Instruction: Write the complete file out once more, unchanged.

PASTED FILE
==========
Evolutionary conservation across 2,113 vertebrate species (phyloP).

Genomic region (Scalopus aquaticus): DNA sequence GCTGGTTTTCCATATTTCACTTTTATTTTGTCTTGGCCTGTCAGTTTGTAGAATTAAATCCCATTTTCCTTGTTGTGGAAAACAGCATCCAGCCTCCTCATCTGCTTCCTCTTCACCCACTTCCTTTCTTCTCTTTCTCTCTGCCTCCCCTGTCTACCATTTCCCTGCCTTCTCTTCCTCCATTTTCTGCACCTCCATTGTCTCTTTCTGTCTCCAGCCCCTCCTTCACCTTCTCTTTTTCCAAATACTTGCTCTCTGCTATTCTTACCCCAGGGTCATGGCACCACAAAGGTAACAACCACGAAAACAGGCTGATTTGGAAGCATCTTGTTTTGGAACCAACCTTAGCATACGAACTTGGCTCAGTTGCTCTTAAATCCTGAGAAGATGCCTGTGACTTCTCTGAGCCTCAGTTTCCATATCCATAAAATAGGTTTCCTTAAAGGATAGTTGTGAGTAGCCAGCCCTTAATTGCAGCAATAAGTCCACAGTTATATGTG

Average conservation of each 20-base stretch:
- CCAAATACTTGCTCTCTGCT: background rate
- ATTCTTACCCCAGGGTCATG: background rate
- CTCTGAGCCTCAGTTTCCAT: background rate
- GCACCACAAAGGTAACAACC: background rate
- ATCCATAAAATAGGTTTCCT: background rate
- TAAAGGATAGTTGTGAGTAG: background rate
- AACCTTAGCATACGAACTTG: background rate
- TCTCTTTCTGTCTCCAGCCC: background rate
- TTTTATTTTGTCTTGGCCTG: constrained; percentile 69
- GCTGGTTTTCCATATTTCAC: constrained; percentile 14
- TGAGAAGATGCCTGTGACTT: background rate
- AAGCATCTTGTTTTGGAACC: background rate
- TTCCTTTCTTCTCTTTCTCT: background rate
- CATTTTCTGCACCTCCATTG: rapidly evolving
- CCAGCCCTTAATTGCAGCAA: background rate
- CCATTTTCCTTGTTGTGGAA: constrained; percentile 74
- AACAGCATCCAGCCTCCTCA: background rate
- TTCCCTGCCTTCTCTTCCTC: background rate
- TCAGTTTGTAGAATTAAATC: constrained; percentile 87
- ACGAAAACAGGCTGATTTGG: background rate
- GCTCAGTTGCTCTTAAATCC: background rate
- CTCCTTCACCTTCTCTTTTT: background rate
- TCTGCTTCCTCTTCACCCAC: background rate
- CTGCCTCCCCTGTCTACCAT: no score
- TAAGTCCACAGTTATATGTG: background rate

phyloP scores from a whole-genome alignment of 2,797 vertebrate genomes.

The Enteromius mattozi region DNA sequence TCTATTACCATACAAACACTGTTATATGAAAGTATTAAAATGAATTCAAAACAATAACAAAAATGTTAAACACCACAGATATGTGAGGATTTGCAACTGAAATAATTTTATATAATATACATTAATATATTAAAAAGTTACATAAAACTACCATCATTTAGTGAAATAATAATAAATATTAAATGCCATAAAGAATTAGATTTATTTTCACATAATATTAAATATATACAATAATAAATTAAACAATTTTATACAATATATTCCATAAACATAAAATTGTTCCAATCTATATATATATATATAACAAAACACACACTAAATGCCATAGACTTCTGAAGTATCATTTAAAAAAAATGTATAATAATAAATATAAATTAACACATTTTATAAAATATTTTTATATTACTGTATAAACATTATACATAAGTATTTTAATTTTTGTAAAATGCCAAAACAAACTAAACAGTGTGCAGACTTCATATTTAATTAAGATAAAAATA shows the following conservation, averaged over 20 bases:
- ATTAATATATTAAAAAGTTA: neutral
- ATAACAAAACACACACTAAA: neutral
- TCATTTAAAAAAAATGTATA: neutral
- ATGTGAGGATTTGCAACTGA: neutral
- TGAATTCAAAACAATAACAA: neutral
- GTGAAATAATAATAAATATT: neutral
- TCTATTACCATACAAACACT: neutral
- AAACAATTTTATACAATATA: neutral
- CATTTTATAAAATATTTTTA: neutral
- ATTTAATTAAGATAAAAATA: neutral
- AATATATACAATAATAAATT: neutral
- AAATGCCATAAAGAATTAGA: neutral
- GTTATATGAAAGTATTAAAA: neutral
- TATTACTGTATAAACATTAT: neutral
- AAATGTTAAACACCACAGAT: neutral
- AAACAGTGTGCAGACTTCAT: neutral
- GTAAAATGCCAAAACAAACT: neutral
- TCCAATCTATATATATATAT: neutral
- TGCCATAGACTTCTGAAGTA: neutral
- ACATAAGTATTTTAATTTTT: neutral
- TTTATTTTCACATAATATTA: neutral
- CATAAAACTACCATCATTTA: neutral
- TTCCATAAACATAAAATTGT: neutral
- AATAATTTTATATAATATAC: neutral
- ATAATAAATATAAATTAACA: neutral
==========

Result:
Evolutionary conservation across 2,113 vertebrate species (phyloP).

Genomic region (Scalopus aquaticus): DNA sequence GCTGGTTTTCCATATTTCACTTTTATTTTGTCTTGGCCTGTCAGTTTGTAGAATTAAATCCCATTTTCCTTGTTGTGGAAAACAGCATCCAGCCTCCTCATCTGCTTCCTCTTCACCCACTTCCTTTCTTCTCTTTCTCTCTGCCTCCCCTGTCTACCATTTCCCTGCCTTCTCTTCCTCCATTTTCTGCACCTCCATTGTCTCTTTCTGTCTCCAGCCCCTCCTTCACCTTCTCTTTTTCCAAATACTTGCTCTCTGCTATTCTTACCCCAGGGTCATGGCACCACAAAGGTAACAACCACGAAAACAGGCTGATTTGGAAGCATCTTGTTTTGGAACCAACCTTAGCATACGAACTTGGCTCAGTTGCTCTTAAATCCTGAGAAGATGCCTGTGACTTCTCTGAGCCTCAGTTTCCATATCCATAAAATAGGTTTCCTTAAAGGATAGTTGTGAGTAGCCAGCCCTTAATTGCAGCAATAAGTCCACAGTTATATGTG

Average conservation of each 20-base stretch:
- CCAAATACTTGCTCTCTGCT: background rate
- ATTCTTACCCCAGGGTCATG: background rate
- CTCTGAGCCTCAGTTTCCAT: background rate
- GCACCACAAAGGTAACAACC: background rate
- ATCCATAAAATAGGTTTCCT: background rate
- TAAAGGATAGTTGTGAGTAG: background rate
- AACCTTAGCATACGAACTTG: background rate
- TCTCTTTCTGTCTCCAGCCC: background rate
- TTTTATTTTGTCTTGGCCTG: constrained; percentile 69
- GCTGGTTTTCCATATTTCAC: constrained; percentile 14
- TGAGAAGATGCCTGTGACTT: background rate
- AAGCATCTTGTTTTGGAACC: background rate
- TTCCTTTCTTCTCTTTCTCT: background rate
- CATTTTCTGCACCTCCATTG: rapidly evolving
- CCAGCCCTTAATTGCAGCAA: background rate
- CCATTTTCCTTGTTGTGGAA: constrained; percentile 74
- AACAGCATCCAGCCTCCTCA: background rate
- TTCCCTGCCTTCTCTTCCTC: background rate
- TCAGTTTGTAGAATTAAATC: constrained; percentile 87
- ACGAAAACAGGCTGATTTGG: background rate
- GCTCAGTTGCTCTTAAATCC: background rate
- CTCCTTCACCTTCTCTTTTT: background rate
- TCTGCTTCCTCTTCACCCAC: background rate
- CTGCCTCCCCTGTCTACCAT: no score
- TAAGTCCACAGTTATATGTG: background rate

phyloP scores from a whole-genome alignment of 2,797 vertebrate genomes.

The Enteromius mattozi region DNA sequence TCTATTACCATACAAACACTGTTATATGAAAGTATTAAAATGAATTCAAAACAATAACAAAAATGTTAAACACCACAGATATGTGAGGATTTGCAACTGAAATAATTTTATATAATATACATTAATATATTAAAAAGTTACATAAAACTACCATCATTTAGTGAAATAATAATAAATATTAAATGCCATAAAGAATTAGATTTATTTTCACATAATATTAAATATATACAATAATAAATTAAACAATTTTATACAATATATTCCATAAACATAAAATTGTTCCAATCTATATATATATATATAACAAAACACACACTAAATGCCATAGACTTCTGAAGTATCATTTAAAAAAAATGTATAATAATAAATATAAATTAACACATTTTATAAAATATTTTTATATTACTGTATAAACATTATACATAAGTATTTTAATTTTTGTAAAATGCCAAAACAAACTAAACAGTGTGCAGACTTCATATTTAATTAAGATAAAAATA shows the following conservation, averaged over 20 bases:
- ATTAATATATTAAAAAGTTA: neutral
- ATAACAAAACACACACTAAA: neutral
- TCATTTAAAAAAAATGTATA: neutral
- ATGTGAGGATTTGCAACTGA: neutral
- TGAATTCAAAACAATAACAA: neutral
- GTGAAATAATAATAAATATT: neutral
- TCTATTACCATACAAACACT: neutral
- AAACAATTTTATACAATATA: neutral
- CATTTTATAAAATATTTTTA: neutral
- ATTTAATTAAGATAAAAATA: neutral
- AATATATACAATAATAAATT: neutral
- AAATGCCATAAAGAATTAGA: neutral
- GTTATATGAAAGTATTAAAA: neutral
- TATTACTGTATAAACATTAT: neutral
- AAATGTTAAACACCACAGAT: neutral
- AAACAGTGTGCAGACTTCAT: neutral
- GTAAAATGCCAAAACAAACT: neutral
- TCCAATCTATATATATATAT: neutral
- TGCCATAGACTTCTGAAGTA: neutral
- ACATAAGTATTTTAATTTTT: neutral
- TTTATTTTCACATAATATTA: neutral
- CATAAAACTACCATCATTTA: neutral
- TTCCATAAACATAAAATTGT: neutral
- AATAATTTTATATAATATAC: neutral
- ATAATAAATATAAATTAACA: neutral